Like Oppenheimer, Heisenberg was interested in spiritual matters. He opposed the view that, as he put it, “scientific truth cannot be reconciled with the religious interpretation of the world.” “The first gulp from the glass of natural sciences will turn you into an atheist, but at the bottom of the glass God is waiting for you,” he later wrote.

He is not the only quantum scientist with religious inclinations. Freeman Dyson spoke of his belief in a “world soul,” his colleague Richard Feynman believed that “the existence of God is possible,” and even self-acclaimed atheist Niels Bohr rejected the separation of “objective and subjective reality,” granting religion a complementary role in understanding the world, one “needed to convey the rich possibilities flowing from man’s relationship with the central order.”

Faith is indeed needed for honoring the transcendent agency of the world, an aliveness that we can grasp, occasionally, if we’re lucky, through the alternate, intersecting prisms of science and religion. But it is also needed for our own form of agency that is most alive when it connects to the transcendent agency of the world: creativity.

“We are required to believe in something that doesn’t exist in order to allow it to come into being.”

When it comes to creativity, belief is everything; it is the “reality distortion shield” that can actively shape reality. “We are required to believe in something that doesn’t exist in order to allow it to come into being,” legendary music producer Rick Rubin puts it in his book, The Creative Act.

Belief—the will to act despite the lack of, or contrary to, any evidence that it will work—is also at the heart of any activism. Sharon Dolev and Emad Kiyaei, the Israeli-Iranian activist duo, shared their (im)possible dream at The___Dream festival in June: nuclear disarmament in the Middle East. In their impassioned presentation, they reminded us of the messy power of informal relationships, face-to-face realpolitik, and what well-timed charm offensive diplomacy can achieve.

In the same vein, Oppenheimer is also a parable on politics at the geopolitical and personal levels. “Amateurs aspire to the sun and get eaten. True power lives in the shadows,” Oppenheimer’s nemesis, the politician Lewis Strauss, says in the movie. Oppenheimer himself, in addition to being a brilliant physicist, is depicted as a savvy political operator, equally driven by patriotism, ambition, and a desire for power and fame. And yet, a metaphysical quest underpinned all his actions: a longing to fully recognize the inherent beauty of the universe.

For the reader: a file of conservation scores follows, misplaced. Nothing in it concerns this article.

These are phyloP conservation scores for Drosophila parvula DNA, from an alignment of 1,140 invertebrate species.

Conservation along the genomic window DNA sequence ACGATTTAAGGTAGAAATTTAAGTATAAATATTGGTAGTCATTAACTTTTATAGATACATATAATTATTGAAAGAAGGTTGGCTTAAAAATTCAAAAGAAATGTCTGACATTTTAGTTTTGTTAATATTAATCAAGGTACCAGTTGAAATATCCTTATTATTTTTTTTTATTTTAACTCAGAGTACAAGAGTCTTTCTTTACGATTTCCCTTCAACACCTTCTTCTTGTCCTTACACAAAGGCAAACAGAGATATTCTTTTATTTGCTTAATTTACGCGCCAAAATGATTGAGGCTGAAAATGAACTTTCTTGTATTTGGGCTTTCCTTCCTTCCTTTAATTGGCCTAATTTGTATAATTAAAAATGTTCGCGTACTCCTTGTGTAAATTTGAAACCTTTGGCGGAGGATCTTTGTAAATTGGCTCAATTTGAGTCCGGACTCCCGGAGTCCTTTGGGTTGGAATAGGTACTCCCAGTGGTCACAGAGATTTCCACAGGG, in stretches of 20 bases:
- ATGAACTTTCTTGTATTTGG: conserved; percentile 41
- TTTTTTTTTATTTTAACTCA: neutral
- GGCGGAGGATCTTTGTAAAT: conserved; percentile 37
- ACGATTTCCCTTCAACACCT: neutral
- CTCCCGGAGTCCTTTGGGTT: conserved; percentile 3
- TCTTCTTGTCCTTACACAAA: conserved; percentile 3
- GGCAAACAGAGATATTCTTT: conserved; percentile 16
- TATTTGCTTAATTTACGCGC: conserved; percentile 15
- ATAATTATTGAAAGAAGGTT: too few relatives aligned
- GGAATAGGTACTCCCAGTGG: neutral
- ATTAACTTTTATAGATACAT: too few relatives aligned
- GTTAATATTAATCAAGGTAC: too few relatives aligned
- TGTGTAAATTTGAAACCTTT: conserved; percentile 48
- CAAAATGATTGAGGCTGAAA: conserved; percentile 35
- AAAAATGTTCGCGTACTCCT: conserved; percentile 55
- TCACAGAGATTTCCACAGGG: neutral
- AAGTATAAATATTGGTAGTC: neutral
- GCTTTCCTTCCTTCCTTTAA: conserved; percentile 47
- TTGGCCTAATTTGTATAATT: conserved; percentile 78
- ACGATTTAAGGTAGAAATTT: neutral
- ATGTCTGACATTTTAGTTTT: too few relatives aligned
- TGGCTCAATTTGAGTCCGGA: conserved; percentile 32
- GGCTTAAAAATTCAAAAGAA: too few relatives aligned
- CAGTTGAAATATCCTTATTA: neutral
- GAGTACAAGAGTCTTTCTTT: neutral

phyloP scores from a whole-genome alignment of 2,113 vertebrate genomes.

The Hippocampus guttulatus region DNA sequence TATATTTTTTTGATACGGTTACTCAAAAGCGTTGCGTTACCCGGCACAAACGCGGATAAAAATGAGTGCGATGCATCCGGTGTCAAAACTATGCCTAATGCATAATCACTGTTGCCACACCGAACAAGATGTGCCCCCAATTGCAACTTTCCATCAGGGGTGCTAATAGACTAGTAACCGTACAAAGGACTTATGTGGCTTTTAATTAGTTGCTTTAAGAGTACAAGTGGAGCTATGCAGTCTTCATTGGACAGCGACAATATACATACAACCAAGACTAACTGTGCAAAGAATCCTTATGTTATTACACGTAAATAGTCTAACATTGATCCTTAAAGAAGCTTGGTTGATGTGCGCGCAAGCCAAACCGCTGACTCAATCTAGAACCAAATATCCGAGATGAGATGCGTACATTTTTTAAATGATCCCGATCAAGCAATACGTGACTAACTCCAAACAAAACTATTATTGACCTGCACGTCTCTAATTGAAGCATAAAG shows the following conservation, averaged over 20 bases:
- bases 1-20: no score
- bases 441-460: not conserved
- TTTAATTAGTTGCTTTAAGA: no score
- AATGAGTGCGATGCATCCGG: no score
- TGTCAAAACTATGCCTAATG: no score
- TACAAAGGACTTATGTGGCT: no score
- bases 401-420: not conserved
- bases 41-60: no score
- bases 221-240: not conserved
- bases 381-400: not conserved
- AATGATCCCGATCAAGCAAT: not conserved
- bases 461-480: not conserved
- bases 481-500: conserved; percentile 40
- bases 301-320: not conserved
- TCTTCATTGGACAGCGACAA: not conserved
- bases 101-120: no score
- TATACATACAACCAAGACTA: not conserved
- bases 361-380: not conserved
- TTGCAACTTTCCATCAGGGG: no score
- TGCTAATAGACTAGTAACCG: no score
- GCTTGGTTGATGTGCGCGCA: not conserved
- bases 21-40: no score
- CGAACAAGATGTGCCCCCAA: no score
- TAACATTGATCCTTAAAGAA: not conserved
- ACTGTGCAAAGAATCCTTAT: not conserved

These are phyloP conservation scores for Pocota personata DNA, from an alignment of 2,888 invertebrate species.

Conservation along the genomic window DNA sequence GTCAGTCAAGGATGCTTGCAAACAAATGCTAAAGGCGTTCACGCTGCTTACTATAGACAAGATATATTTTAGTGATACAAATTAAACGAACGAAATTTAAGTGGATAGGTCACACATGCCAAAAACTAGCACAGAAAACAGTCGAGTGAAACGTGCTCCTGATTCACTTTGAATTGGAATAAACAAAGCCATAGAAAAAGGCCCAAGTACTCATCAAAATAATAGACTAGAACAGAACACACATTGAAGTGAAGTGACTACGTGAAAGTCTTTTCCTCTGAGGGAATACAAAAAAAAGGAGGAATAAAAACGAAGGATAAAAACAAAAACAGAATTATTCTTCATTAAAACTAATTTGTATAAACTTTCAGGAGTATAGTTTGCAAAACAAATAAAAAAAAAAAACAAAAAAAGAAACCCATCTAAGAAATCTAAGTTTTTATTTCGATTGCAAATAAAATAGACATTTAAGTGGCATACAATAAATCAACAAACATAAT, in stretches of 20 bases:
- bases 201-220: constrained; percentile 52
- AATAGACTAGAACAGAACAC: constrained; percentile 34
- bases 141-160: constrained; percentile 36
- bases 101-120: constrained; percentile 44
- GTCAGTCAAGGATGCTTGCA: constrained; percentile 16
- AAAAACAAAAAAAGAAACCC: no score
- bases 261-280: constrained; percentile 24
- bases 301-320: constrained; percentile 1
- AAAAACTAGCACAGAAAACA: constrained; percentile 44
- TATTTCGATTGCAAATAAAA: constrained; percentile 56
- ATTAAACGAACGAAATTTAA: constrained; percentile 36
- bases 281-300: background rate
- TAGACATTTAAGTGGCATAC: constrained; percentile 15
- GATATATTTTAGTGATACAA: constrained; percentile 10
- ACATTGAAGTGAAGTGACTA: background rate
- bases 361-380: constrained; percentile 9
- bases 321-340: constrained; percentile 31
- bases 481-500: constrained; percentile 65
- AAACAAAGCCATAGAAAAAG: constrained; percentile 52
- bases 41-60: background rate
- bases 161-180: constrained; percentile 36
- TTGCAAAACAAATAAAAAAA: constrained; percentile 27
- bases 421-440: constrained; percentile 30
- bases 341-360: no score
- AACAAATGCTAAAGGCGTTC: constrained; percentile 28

“Understanding is an aesthetic experience.”

House of Beautiful Business community member and sociologist Brandon Vaidyanathan has studied the role of beauty in science, based on interviews with more than 600 scientists in eight countries. For him, “understanding is an aesthetic experience,” and he pinpoints a desire for beauty—a striving for finding a harmonious order in the workings of nature—as a critical factor in motivating scientists’ inquiries. He points out how aesthetic judgments played into the decision-making of the physicists involved in the Manhattan Project. They often marveled at the elegance of mathematical formulas and were riveted by the “beauty” of the insights they detected. Obviously, these aesthetical delectations do not necessarily imply ethical actions. At the same time, it is important to remember that aesthetic choices are ethical choices.

This applies to Nolan’s blockbuster, too. Oppenheimer is not a horror movie, but one could argue that it should be. The director made the deliberate decision to not show the unimaginable suffering of the victims in Hiroshima and Nagasaki. While it refrains from romanticizing or absolving any of the scientists of the Manhattan Project, Oppenheimer doesn’t take a moral stance on their decision to become complicit or actively advance the development of the first weapon of mass destruction. It depicts the program and deployment as a virtually inevitable chain reaction of events, with little or no agency for the main protagonists once the initial calculations are made and things are set in motion.

This invokes eerie parallels to AI (and Worldcoin) and Altman’s position of having to spearhead the technology’s advancement so that others, potentially rogue actors, won’t do it instead. We’re already in the middle of an AI arms race, and we must counter the perceived beauty of mathematical precision with an appreciation for the beauty of an uncertain metaphysical reality that neither artificial nor human intelligence will ever fully understand.

Like the quantum scientists vying to answer the big questions and decipher the highest order of the universe, and like Oppenheimer, driven by the desire and possibility to create a new world order, Altman and his fellow creators of AI are playing with god-like powers.

But we don’t need more god-like masters of the universe. We need a deeper connection with the beauty of the universe, and more leaders who can humbly facilitate it.